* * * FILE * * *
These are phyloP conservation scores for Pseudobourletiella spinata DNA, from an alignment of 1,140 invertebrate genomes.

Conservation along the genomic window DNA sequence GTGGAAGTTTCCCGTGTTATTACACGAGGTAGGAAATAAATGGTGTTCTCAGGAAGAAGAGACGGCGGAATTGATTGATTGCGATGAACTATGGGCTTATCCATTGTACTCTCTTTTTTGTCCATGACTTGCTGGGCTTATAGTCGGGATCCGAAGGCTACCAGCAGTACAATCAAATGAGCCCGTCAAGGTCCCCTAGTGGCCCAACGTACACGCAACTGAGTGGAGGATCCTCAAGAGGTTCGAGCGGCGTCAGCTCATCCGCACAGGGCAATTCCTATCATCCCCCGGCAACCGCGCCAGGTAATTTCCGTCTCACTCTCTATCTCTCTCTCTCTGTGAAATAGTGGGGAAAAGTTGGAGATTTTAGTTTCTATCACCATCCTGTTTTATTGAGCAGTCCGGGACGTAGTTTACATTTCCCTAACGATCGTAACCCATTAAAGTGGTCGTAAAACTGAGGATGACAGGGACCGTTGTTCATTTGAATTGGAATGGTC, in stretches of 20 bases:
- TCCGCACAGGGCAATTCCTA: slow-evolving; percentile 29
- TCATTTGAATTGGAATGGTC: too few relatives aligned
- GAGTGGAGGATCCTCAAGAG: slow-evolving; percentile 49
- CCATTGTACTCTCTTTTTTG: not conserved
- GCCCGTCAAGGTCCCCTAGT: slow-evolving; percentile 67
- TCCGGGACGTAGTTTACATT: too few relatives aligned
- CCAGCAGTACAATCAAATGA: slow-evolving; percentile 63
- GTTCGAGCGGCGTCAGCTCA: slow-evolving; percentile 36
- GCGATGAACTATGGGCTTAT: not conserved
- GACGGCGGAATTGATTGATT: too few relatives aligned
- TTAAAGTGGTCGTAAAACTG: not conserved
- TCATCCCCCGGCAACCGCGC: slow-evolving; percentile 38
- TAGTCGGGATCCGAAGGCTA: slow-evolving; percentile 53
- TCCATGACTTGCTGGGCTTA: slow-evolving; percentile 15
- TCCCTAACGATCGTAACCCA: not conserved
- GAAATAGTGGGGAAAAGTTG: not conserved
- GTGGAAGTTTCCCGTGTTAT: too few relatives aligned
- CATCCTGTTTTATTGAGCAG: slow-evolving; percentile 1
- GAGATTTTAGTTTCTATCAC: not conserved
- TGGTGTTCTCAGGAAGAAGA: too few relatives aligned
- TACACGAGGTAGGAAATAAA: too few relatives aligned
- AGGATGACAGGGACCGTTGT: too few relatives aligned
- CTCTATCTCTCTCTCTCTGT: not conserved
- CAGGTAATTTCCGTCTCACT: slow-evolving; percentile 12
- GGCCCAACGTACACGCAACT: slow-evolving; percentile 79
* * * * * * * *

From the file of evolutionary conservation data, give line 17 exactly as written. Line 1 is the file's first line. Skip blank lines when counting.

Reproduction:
- TCCCTAACGATCGTAACCCA: not conserved